New York governor Andrew Cuomo signed a bill Monday requiring teens to get parental consent for body piercings. The law applies to those under 18 who want a piercing somewhere other than their ears.
While previously New York law had no age limit on body piercings, the new law requires a parent's or guardian's permission before the piercing artist can do their job.
New York already had similar requirements for tattoos and tanning, so what prompted them to increase the restrictions on teen body piercings as well?
The real issue was health and safety, according to a statement by Governor Cuomo. Some 20% of body piercings result in an infection and people that receive body piercing have a risk of hepatitis.
These risks are decreased if parents know about the piercings, Assemblyman Michael Simanowitz, a co-sponsor of the bill, said in a public statement.
It's not enough that a minor shows up with a signed note from mom or dad. The law requires that the adult sign at the time of the piercing and in the presence of the shop owner or the piercing specialist.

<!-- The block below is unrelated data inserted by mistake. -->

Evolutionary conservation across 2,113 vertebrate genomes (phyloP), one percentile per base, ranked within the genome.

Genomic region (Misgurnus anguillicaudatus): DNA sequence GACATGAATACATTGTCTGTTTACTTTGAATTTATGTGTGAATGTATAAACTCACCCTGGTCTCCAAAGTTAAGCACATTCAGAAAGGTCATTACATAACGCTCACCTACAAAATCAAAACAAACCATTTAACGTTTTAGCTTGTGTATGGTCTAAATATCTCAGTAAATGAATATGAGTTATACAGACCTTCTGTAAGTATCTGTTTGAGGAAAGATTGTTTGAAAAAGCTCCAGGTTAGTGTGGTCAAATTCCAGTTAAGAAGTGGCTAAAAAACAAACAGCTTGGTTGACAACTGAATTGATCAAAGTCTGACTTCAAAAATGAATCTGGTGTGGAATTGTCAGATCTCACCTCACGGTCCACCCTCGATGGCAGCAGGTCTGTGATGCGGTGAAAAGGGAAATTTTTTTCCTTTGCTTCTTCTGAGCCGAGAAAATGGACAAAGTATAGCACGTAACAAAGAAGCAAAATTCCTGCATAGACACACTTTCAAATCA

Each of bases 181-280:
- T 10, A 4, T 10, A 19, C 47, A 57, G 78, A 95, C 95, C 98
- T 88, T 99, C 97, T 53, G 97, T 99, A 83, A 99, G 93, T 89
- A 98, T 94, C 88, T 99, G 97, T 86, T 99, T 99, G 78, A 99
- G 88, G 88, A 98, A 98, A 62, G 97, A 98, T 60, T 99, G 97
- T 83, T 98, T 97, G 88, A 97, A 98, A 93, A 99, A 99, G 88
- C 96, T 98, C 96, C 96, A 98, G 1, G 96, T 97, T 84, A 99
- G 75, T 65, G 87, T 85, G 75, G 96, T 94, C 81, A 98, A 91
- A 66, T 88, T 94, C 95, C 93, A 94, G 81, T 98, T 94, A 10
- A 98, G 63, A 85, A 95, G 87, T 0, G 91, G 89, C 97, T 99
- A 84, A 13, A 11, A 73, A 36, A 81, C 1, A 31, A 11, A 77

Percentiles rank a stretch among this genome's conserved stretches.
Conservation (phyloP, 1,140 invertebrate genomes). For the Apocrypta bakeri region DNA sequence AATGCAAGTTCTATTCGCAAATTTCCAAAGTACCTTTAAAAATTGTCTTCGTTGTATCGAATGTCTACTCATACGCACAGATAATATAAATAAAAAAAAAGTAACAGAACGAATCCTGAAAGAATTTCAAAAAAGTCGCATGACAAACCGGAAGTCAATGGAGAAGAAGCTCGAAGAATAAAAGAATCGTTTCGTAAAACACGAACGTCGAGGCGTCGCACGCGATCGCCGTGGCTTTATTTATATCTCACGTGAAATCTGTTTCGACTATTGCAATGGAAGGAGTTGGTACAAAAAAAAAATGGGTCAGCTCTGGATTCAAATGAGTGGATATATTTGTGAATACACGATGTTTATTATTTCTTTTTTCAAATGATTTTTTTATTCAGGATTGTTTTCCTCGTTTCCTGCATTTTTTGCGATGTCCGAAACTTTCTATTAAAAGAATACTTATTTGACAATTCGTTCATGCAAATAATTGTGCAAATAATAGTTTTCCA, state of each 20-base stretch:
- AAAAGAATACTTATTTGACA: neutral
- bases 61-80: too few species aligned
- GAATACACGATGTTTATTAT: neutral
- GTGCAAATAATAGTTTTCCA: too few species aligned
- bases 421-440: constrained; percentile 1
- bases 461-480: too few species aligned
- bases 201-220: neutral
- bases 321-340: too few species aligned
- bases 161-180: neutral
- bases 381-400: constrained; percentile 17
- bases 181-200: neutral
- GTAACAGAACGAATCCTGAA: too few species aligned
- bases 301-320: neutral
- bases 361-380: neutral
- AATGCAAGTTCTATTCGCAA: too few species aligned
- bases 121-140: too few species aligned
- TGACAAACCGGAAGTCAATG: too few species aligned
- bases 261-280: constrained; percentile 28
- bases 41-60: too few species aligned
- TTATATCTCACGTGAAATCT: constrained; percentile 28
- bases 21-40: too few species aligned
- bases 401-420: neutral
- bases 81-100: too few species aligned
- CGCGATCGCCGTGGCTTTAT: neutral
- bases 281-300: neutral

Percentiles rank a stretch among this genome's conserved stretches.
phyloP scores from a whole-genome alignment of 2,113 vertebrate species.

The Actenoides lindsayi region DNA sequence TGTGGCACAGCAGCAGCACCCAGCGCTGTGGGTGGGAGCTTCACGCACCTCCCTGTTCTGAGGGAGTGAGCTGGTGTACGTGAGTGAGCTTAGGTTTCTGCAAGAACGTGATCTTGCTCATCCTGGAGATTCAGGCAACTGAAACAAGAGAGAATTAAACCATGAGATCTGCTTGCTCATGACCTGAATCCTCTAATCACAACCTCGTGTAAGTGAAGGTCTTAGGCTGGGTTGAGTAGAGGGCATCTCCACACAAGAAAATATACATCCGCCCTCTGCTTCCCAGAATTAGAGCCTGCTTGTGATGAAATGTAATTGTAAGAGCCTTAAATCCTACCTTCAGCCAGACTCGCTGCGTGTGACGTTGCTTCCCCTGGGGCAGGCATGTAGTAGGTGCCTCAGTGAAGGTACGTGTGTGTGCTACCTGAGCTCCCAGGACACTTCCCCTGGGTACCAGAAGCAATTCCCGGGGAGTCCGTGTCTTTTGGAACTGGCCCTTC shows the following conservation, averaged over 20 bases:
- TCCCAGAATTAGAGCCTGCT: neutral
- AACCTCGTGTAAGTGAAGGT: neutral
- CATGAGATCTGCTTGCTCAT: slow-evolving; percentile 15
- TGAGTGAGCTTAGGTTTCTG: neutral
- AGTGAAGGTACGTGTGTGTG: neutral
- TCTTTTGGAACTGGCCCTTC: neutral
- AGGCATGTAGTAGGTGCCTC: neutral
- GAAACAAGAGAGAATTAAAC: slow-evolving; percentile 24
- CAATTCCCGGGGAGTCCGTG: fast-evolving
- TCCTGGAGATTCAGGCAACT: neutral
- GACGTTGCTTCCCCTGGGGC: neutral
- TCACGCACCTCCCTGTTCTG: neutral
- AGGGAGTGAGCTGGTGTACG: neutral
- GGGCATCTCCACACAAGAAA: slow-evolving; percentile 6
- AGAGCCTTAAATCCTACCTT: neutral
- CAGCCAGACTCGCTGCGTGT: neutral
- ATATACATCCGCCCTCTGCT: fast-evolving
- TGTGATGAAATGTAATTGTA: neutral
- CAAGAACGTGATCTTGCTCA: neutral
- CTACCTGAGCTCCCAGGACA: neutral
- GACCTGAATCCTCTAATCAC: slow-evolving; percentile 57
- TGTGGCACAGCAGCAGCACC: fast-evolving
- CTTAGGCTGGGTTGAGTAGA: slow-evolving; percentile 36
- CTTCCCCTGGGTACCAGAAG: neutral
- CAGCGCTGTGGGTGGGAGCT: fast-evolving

States are required to minimize health and safety risks when possible and this measure does attempt to do that. While parental permission may create a burden on teens who want body piercings, similar restrictions on minors are generally found to be a permissible restraint on their freedom.
Shops will be required to ask teens for ID before piercing and will have to keep parent signatures on file for a year under the new law, reports NBC New York.
New York joins 31 other states with laws requiring parental consent before teens can get body piercings.